Let me just come right out and say that I don’t dress well. I’ve never been a sharp dresser, and that’s probably not going to change as long as two iron-clad factors remain in place: I don’t shop and I don’t care.
Occasionally (weddings, funerals) I will deliver for the people in my life more effort than normally goes into my 365-day uniform of maximum comfort and convenience. The only other thing hanging in the closet next to my winter coat is a sad black suit so ill-fitting its almost precisely the opposite of what it should be: the pant dimensions both Billie-Jean-short and uncomfortably snug around the waist, paired with a jacket so oversized it makes David Byrne’s 1984 gyrations look downright sensible. Whenever a social emergency strikes, I can cobble these forces together with a crinkled tie from the back of the sock drawer and pull off a look that rises blissfully just above the threshold of show-stopping embarrassment.
As a person who spends his life rather preoccupied with the arts, you’d think I might express a bit more interest in something like fashion, and sometimes I do. The appeal of fashion design seems obvious – from the perspective of the designer. Surely there is tremendous satisfaction to be found first in dreaming up, and then realizing though skilled craft, evocative ways to dress the human form. There is also little doubt in my mind that fashion, like music, holds all kinds of secret joys and truths that remain forever hidden from the uninitiated.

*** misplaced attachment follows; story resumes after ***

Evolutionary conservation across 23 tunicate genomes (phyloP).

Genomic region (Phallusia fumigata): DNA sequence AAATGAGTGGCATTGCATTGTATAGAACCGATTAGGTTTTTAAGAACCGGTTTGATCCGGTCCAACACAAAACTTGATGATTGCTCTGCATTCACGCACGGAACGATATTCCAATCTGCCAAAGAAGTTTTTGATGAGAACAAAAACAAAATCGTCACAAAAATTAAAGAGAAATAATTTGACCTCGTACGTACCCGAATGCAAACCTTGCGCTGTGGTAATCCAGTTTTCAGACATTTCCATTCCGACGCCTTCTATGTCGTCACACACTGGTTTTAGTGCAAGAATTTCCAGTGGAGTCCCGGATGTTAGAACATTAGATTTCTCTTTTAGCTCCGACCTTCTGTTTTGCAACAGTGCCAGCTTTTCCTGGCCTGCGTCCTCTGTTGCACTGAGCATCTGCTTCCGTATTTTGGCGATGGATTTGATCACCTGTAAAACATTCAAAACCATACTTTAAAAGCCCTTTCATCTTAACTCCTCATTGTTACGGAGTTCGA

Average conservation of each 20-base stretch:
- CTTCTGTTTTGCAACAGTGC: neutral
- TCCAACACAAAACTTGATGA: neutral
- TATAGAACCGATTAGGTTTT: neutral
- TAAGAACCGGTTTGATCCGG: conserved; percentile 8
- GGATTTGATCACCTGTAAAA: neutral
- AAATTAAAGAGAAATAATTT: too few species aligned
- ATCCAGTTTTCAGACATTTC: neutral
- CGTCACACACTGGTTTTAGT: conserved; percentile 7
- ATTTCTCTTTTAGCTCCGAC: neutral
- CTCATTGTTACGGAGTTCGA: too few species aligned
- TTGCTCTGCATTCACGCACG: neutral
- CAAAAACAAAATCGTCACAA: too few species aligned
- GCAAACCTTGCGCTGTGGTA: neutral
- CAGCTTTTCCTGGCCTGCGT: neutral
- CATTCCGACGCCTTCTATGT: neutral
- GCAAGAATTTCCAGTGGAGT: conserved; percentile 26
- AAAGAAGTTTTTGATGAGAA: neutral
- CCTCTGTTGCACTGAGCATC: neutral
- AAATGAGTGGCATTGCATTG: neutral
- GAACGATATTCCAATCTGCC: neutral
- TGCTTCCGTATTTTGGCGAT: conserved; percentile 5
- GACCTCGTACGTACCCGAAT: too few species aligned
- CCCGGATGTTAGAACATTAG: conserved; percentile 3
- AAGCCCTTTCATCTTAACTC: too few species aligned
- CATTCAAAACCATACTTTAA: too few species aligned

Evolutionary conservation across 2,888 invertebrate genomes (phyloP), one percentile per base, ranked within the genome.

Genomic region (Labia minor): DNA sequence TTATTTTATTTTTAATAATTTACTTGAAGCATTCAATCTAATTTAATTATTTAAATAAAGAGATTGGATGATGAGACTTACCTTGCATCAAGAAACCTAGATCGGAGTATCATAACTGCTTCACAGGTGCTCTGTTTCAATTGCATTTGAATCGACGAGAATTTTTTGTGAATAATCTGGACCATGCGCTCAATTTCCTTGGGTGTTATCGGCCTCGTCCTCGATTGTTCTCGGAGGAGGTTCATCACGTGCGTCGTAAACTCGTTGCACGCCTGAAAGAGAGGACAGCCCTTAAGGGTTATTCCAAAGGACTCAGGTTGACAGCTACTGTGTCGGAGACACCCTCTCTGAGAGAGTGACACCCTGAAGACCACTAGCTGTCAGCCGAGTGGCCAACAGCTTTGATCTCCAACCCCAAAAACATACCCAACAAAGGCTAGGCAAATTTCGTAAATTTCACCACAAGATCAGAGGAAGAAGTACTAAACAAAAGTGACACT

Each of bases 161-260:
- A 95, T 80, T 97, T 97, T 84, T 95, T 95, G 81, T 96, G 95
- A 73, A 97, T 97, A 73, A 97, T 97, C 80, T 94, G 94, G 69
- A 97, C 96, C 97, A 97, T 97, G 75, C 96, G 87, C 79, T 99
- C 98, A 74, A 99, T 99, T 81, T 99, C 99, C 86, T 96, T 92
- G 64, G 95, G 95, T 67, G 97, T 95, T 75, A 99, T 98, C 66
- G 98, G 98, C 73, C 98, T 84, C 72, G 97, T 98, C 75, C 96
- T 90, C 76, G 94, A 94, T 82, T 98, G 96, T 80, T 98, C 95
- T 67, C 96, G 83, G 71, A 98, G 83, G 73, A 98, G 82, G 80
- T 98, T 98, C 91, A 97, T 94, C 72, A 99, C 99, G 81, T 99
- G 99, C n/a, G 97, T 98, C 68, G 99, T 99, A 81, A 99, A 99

But fashion also exudes a force in our lives which can be uniquely problematic. Beyond the studio and the runway, fashion seems to takes on a far more sinister role, especially when viewed from the perspective of consumers and workers living in the world today – this is the world of egregious gender disparity, sweatshops, subliminal advertising, body dysmorphia, consumer debt, and a generalized atmospheric pressure to serve those interested in control and conformity. All too often in this world, fashion – whatever its benevolent origins in the designer’s studio – becomes a powerful tool which has frequently been used to undermine people.
Ugh, what am I doing? Surely anyone still reading this is thoroughly bummed out by now. Probably because I’m not particularly qualified to discuss this heavy stuff in public. What we need here is somebody smarter, funnier and quite frankly more stylish to take up this weighed material. Maybe British film director Peter Strickland is such a person. Word on the street is Strickland’s new horror/comedy film “In Fabric” takes up some of these problems swirling around our cultural relationship to the world of fashion, its hypnotic allure, and its unfortunate entanglement with consumerism and exploitation.
The trailer for “In Fabric” looks super creepy and stylish, and film critics are giving the film high marks across the board. The film is only being screened in a limited release, but our own Coral Gables Art Cinema has once again ensured that we will get a chance to check out this terrifying tale of terminal textiles. But it seems there will be just one screening: tonight at 7:45pm. So click on over to the Gables Art Cinema website and get your tickets ASAP if you are interested in attending the show.
Also, if you haven’t been by the Gables Art Cinema in a while, tonight looks like a fun night to go. Tonight’s screening is a part of a nationwide event called “Art House Theater Day”. There will be a raffle with some giveaways. In an apparent nod to the wry sense of humor of tonight’s film, the Gables Art Cinema is also giving away free CGAC T-Shirts for every ticket purchased for tonight’s screening of “In Fabric”. Now that’s what I call a fashion statement! And just the thing for someone like me who actually could use a new T-shirt!